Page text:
There’s the CIA, spies, people get beat up, whatever. I think this line actually appears in the film, “Sir, I cannot eliminate the target as we have not determined where the package is at this time. We should consult our latest protocol.” Did I watch it? Yes. Did it serve its hotel purpose? Yes. Is it one of the worst I’ve ever seen?
Why? Why do I like this movie? Apparently folks hate it. I thoroughly enjoyed it. It’s well shot, has great acting, a good story that you don’t realize until like 3/4 of the way through is based off a classic Earth tale, and it’s different. As far as these sword films go, it’s done differently. Don’t let the foolish studio generated clickbait movie title fool you, the folks who made the film clearly cared. Why do we enjoy some bad movies and hate the others?
1) Acting: With Last Knights we get Clive Owen and Morgan Freeman. They don’t disappoint. Both of them are superb in this flick. These guys have been in some terrible, terrible movies, so it’s not like their Shakespeare’s ghost or anything, but they both give it a great effort and it pays off. Their characters effectively suit their acting talents. I don’t normally like Owen, but in this film he’s great, probably the most I’ve liked him in a role. Freeman is Freeman, you know what you get, and I’ve always liked Freeman. Contrast that with Extraction where Willis looks like he’s hungry and can’t wait for the scene to end so he can go get a sandwich. I’ve already talked about Nevsky. The other two leads in Extraction failed middle school drama and/or one or both of them are MMA fighters which is why they were cast, I can’t remember which.
2) Unique: I won’t blow the whole plot by saying that this is a different sword slashing movie. In the first five minutes you realize this. This is (by way of Freeman’s narration) a multi-racial society ruled by a cast of knights that’s different from your usual feudal / medieval structure. They also go out of their way to create a different look to this world. The costumes, the sets, the way people behave is about as far from Game of Thrones or whatever Viking stuff you can get. Even their swords look unique. When Hollywood can only generate films based on characters that were first created in 1936, it’s refreshing to see a film willing to do crazy stuff and take risks. Yes, ultimately you discover that the film is based on an ancient tale, but it’s so subtle and revealed so late in the movie that the surprise is actually welcome and exciting. It sneaks up on you and you’re happy that you recognize the tale that you’re now in.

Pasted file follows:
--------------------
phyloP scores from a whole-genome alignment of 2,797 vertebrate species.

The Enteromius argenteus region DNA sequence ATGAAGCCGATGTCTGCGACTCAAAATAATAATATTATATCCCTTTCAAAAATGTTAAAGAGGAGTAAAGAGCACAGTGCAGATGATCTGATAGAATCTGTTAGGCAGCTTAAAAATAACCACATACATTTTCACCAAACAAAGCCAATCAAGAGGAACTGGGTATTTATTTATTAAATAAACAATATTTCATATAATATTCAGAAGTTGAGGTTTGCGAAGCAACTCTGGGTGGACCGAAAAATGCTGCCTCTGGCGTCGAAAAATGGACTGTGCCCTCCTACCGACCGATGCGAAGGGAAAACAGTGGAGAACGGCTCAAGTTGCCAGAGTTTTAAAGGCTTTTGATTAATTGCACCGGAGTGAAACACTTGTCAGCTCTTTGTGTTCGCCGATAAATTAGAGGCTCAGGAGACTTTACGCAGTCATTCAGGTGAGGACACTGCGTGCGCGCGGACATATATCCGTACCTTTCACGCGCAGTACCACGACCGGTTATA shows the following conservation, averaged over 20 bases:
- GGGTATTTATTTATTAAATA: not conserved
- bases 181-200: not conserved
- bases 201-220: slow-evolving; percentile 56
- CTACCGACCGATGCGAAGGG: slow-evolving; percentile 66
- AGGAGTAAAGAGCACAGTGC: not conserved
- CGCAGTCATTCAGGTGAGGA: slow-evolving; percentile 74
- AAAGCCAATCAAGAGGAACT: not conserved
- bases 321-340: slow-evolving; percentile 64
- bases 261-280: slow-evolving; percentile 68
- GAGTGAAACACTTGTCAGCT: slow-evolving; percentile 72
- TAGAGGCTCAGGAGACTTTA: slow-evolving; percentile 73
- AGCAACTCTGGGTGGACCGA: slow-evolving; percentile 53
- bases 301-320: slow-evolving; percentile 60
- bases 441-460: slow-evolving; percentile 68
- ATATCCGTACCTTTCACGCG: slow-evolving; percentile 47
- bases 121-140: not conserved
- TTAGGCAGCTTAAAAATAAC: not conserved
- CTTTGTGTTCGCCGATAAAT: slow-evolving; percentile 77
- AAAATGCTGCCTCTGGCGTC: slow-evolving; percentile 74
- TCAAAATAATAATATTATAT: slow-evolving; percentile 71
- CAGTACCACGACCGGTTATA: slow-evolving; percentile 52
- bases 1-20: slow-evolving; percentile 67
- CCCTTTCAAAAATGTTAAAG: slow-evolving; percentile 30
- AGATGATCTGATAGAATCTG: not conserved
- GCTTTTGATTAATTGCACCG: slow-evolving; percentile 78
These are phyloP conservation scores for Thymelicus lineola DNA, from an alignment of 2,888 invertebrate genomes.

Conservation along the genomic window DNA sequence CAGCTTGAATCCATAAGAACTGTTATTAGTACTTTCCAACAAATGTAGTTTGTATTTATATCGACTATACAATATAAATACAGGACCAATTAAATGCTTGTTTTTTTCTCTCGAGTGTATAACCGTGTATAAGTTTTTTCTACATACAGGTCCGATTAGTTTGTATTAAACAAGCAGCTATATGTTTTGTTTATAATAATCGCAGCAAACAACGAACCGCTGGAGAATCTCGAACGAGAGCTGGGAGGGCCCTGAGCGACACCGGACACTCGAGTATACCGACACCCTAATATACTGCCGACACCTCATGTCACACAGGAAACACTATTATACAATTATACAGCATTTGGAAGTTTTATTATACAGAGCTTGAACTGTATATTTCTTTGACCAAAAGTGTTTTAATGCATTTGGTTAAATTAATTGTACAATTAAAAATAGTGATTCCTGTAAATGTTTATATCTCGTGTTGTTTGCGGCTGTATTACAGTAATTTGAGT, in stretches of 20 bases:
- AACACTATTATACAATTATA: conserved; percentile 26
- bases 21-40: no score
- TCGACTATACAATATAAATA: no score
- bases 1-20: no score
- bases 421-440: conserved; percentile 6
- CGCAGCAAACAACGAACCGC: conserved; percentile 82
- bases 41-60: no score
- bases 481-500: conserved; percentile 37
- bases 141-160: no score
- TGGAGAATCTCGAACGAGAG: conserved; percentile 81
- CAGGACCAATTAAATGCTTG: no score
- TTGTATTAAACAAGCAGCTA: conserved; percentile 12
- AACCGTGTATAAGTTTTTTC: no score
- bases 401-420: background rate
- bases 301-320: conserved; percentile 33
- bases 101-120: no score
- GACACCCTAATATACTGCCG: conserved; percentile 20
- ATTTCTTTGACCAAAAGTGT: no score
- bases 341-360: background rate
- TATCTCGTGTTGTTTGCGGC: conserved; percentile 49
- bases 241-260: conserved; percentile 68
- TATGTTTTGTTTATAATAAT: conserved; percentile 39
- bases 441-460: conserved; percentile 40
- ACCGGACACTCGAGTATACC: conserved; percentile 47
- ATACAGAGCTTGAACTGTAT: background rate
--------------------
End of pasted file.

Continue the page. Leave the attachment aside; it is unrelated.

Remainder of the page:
3) Interesting Dialogue: In the first twenty minutes we get great scenes where Owen talks to some page, Owen and Freeman speak, Freeman meets the villain, and so on. Whereas Black Rose and Extraction have dialogue written at the fourth grade level, Last Knights had me rewinding scenes so I could watch them again. It wasn’t necessarily because the dialogue was fast paced or that I didn’t understand what was going on, I just felt like I wanted to rewatch it immediately. I almost never do this. You can tell they went through a lot of trouble to write sharp, exciting scenes right up front. You may have met Owen’s character only seven minutes prior, but you already know who he is, what he’s about, and already you like him and are rooting for him. And who can’t root for Freeman as the wise revered father of the realm? Did Nevsky entertain me? Yes. Was I ever actually rooting for him? Nyet.
Catch Last Knights if you can. Catch Black Rose if you’re bored or something. You can bin Extraction. Will you love Last Knights as much as I did? Or is this just a fluke? Well, on the Rotten Tomatoes cult the audience reviews for these flicks (unlike the critic reviews) have a disparity. Black Rose gets 10%, Extraction 17%, and Last Knights jumps all the way to 46%. So clearly I’m not the only degenerate in the audience who liked Last Knights so much more. I say give it a shot, and feel free to blame me if it bombs for you.